“Therefore, the 1st respondent is required to form an opinion i.e., something more than mere re- telling of gossip or hearsay and reflects judgment or belief resulting from what one thinks on a particular question. Such belief or conviction is manifested by 1st respondent in ordering investigation by SFIO. The words "is of the opinion" "that it is necessary to investigate" impose a jurisdictional duty on Central Government to form opinion on the necessity of investigation by SFIO. The material before Central Government is considered from the view point of necessity of such investigation by SFIO. Without again juxtaposing the operative portion of the order impugned in the writ petition, it can be held that the order impugned in the writ petition by itself does not show the existence of opinion, much less necessity for ordering investigation by SFIO. This Court hastens to add that no particular expression is suggested and it is accepted that the opinion depends upon case to case basis. But the subjective opinion, if is available in the order passed for investigation by SFIO, then the Central Government is satisfying the requirement for ordering investigation by SFIO. The section is interpreted as the section stands by following the settled principles of interpretation. In the case on hand, this Court is of the view that the order dated 10.6.2016 of 1st respondent does not reflect forming opinion on the necessity for investigation by SFIO.”
In consequence thereof, it is clear that the an order invoking clause (c) of sub section (1) of Section 212 assigning the investigation to SFIO must reflect that an opinion has been form based on requisite material that an investigation is necessitated by SFIO. Further, the order is open to judicial review on grounds that the order lacks any relevant material or application of mind to show that there exists any material to show prima facie that Public Interest is effected to an extent that an investigation by SFIO is necessitated.
At this stage what is left to be answered is that what is Public Interest and what material would warrant an opinion that public interest is affected. Black law dictionary gives a restrictive definition to public interest by contrasting it with interest of particular societies. Public Interest by the Black law dictionary is defined as
“Something in which the public, the community at large, has some pecuniary interest, or some interest by which their legal rights or liabilities are affected. It does not mean anything so narrow as mere curiosity, or as the interests of the particular localities, which may be affected by the matters in question”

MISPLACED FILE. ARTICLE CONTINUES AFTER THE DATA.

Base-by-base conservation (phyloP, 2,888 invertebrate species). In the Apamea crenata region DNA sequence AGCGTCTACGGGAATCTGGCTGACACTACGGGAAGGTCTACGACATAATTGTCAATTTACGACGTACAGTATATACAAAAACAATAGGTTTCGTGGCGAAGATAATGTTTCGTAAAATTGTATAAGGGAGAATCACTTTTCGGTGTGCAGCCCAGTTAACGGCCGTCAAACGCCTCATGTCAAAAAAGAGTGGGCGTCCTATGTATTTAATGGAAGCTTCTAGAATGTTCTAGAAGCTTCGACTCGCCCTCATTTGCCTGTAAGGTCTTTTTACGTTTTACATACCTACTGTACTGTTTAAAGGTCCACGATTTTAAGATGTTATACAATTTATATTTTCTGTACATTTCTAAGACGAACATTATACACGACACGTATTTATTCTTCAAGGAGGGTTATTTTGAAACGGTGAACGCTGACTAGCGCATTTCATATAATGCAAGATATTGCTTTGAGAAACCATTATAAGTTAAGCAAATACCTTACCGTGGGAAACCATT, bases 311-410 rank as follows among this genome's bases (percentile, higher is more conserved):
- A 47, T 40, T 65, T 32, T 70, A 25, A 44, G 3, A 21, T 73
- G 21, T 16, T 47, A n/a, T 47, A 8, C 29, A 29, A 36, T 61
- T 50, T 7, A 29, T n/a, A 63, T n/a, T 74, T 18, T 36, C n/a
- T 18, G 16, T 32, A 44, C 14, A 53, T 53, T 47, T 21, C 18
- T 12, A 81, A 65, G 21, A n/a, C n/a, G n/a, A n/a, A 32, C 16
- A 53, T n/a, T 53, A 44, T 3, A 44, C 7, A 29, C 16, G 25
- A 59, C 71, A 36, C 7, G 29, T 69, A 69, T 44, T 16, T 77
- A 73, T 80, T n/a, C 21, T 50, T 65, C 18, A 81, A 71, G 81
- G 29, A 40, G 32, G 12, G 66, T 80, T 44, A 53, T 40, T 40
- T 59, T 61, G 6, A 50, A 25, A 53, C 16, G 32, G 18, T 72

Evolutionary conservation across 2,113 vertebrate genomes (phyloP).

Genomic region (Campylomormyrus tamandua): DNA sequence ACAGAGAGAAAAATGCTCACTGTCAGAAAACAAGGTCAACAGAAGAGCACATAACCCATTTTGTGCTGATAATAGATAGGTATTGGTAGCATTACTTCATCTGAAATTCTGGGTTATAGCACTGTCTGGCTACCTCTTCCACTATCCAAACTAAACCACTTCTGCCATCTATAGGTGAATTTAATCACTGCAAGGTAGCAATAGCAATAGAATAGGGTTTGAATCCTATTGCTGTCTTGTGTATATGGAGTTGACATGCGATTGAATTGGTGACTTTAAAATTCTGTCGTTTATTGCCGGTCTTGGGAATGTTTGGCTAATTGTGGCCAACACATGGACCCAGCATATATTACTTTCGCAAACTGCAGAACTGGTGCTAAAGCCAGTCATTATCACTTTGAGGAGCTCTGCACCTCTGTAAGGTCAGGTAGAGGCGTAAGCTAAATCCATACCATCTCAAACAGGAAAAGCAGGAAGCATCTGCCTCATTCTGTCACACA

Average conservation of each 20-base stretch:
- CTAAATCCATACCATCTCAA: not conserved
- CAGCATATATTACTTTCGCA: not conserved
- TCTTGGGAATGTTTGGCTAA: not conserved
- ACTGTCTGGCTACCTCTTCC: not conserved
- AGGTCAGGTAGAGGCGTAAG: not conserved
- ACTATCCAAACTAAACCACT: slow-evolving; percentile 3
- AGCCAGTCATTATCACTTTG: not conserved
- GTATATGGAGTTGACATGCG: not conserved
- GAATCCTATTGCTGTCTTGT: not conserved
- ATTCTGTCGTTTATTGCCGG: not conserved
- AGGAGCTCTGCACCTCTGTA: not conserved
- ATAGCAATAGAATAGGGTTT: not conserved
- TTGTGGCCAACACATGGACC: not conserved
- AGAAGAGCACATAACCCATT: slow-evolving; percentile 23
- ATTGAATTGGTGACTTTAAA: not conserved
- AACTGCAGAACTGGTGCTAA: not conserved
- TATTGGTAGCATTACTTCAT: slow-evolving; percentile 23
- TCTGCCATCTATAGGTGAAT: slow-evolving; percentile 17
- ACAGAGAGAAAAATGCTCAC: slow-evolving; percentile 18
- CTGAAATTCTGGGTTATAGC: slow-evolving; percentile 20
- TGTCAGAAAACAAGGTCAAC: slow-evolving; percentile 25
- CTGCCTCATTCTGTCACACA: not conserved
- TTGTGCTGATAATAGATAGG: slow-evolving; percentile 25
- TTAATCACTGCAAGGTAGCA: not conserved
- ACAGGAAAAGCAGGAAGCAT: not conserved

In the case of Sri Ramdas Motor Transport Ltd. & Ors. v. Tadi Adhinarayana Reddy & Ors. wherein a dispute in a public but closely held company consisting of 61 shareholders including 11 employees and ex-employees, a group filed a writ petition before the High Court of Andhra Pradesh seeking a writ of mandamus directing the Union of India to forthwith prosecute the appellant Nos. 2 and 3 in accordance with law. The Court while observing though the company had borrowed moneys from public institutions, the dispute is between the management and the minority shareholders and the company though Public is a closely held company, held that
“13. ... ... ... ... The only ground for intervention appears to be "public interest". We fail to see what public interest is involved in disputes of the kind referred to in the writ petition. They basically deal with mismanagement of the affairs of the company and oppression of the minority shareholders. The company is only a deemed public limited company. Its shareholding is very closely held. The only other factor referred to in the writ petition to invoke the doctrine of so called public interest, is the fact that the company had borrowed moneys from public institutions. This is no ground for not availing of the statutory remedies provided under the Companies Act before the appropriate statutory forums which are designed for this very purpose. We are distressed to find that the well-reasoned judgment of the Single Judge was interfered with in a casual manner. The impugned judgment rests on fragile foundations and reads more like an ipse dixit.”
In the case of South India Viscose Ltd. vs Union of India, the Division Bench of Hon’ble Delhi High Court observed that merely because certain transactions were not conducted wisely or at worst or did not comply with the requirements of the certain sections, it is not sufficient by itself to show that the affairs of the company are conducted in a manner prejudicial to the interest of the company or the public interest. The Hon’ble Court held as under
“That the affairs of the company are being conducted in a manner prejudicial to the interest of the company are being conducted in a manner prejudicial to the interest of the company or the public interest. Here all that the CLB has found is that some transactions were not so wise or that certain transactions were not prudent or at the worst did not comply with the requirement of s. 372 or s. 269 or s. 309 of the Act. The serious misdirection in law that the CLB has committed is in assuming that if it was just shown that there was some contravention of some provisions of the Act (even when no personal gain was being made by the management) it was sufficient by itself to establish that the said actions were prejudicial to the interest of the company. This is not the position in law.”